Still slightly hungry, I stopped by one of the Mexican booths in the far back of the market and ordered a tamale. This is probably the best tamale I've ever eaten. This may not be saying much since at some point a while ago I decided most tamales are bad and not worth eating and since then have generally avoided them, so my sample size may be small. But this was great. Presented to me already removed from the corn husks and placed on top of them, the corn meal had flavor and was moist without being mushy (a rarity) and the chicken was moist (another rarity, as tamales tend to be steamed for so long the meat often dries out) and the whole thing was doused with some tasty sweet, almost barbecue-y chile sauce. Even without the sauce, the first two factors would make this better than any tamale I can remember eating.

    One reason I went to the city for lunch was to later hit the SF Opera in the park. I'd gone to and enjoyed the one in Golden Gate Park last year. Already late, I grabbed a BART and arrived two-thirds of the way through the first half. I found a nice place in the sun, took off my shoes and socks, put on some sunglasses, and lay on my back looking at the sky, zoning out and contemplating the music. Many people (photo) did the same.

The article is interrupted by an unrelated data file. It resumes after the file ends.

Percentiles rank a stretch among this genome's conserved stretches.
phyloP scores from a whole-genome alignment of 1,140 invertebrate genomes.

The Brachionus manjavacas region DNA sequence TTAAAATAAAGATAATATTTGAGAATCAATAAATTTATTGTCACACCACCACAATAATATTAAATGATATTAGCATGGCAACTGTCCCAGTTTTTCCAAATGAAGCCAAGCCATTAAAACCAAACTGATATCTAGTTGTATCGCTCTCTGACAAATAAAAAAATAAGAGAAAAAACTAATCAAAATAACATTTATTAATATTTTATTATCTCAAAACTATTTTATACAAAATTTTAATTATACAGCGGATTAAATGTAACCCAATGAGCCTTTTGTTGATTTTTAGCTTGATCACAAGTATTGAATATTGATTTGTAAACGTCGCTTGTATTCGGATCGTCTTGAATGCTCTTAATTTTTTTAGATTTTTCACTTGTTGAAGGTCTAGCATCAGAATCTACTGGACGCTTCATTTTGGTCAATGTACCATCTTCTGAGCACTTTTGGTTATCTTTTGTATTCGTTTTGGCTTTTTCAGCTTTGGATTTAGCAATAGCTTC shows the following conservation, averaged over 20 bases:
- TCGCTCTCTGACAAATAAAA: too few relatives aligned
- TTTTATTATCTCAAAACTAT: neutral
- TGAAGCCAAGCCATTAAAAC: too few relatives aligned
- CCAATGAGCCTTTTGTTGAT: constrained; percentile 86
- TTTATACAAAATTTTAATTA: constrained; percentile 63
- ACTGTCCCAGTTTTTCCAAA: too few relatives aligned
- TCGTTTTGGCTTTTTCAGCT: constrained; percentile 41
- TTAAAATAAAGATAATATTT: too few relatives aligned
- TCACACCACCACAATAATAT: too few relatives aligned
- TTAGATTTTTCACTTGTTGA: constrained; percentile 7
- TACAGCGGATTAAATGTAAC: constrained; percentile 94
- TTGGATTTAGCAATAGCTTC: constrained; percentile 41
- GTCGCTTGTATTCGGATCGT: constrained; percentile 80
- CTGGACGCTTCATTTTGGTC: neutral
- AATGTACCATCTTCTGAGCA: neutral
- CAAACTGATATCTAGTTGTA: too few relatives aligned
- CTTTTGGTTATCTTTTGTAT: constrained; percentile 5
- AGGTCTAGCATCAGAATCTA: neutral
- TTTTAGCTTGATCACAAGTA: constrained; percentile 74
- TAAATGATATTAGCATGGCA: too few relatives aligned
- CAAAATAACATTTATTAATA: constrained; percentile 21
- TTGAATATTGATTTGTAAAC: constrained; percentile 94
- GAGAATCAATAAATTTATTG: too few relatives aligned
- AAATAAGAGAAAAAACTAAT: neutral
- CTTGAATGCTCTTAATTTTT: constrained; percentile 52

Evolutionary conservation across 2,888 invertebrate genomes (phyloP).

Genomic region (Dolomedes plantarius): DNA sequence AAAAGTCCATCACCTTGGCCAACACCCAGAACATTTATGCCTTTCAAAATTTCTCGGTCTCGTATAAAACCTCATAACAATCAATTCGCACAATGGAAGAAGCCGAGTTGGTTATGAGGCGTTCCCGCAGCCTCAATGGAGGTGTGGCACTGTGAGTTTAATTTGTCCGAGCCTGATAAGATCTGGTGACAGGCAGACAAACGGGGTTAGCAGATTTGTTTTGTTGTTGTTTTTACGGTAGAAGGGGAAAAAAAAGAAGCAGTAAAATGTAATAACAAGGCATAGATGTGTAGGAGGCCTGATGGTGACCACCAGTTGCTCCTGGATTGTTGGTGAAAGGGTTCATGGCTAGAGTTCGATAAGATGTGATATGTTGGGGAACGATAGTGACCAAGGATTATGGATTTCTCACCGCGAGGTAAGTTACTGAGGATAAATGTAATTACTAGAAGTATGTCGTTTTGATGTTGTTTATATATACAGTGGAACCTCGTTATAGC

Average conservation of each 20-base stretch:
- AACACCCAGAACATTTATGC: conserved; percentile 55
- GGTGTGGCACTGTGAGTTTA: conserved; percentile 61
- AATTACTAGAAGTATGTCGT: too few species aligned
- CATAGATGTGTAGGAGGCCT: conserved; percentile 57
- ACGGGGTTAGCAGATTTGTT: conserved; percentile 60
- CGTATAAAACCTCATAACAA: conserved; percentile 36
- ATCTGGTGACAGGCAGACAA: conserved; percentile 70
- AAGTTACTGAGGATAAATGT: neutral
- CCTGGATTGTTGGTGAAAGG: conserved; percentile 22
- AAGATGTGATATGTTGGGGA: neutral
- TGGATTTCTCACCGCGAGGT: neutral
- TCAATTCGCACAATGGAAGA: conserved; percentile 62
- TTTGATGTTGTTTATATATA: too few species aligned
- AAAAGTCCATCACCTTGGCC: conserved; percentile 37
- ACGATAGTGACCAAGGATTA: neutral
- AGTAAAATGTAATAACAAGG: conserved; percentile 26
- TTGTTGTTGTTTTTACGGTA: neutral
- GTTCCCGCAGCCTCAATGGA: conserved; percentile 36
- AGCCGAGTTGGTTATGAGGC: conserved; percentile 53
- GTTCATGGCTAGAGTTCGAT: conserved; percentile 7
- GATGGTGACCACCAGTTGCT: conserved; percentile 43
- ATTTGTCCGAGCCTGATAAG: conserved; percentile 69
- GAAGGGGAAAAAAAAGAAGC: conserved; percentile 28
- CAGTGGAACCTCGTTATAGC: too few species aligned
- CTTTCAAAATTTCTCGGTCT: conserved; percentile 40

Although the show was a series of selections with no narrative, I found this much more enjoyable than when I watched video projection of Madam Butterfly in the Civic Center Plaza one evening in May. While Madame Butterfly was enjoyable, I felt like I needed to sit up the whole time (which I did) so I could read the subtitles, and sitting up for so long isn't that fun. And Madame Butterfly showed in the evening, when it was dark and somewhat cold, and in Civic Center Plaza, which has a small rectangle of grass that was rather uncomfortably packed with people. Dolores Park, where I was today, is spacious.

    After the concert, reading for half an hour, spotting an unusual fountain (photo), and eavesdropping on some people's conversations, I decided to head home. The long way. Since I've been thinking about moving to the city, I spent an hour and half walking from Mission to the Embarcadero (about five miles). Mostly I saw neighborhoods I now know I don't want to live in, but I jotted down a few names of apartments in nicer areas and, more importantly, picked up a number of free advertising-based looking-for-housing booklets that have already proved quite useful.

    At day's end, what have I accomplished? Ate some great food. Laid in the sun. Through music, got cultured. This was a pretty perfect day, and if I can do this right here near home, I don't see any reason to travel.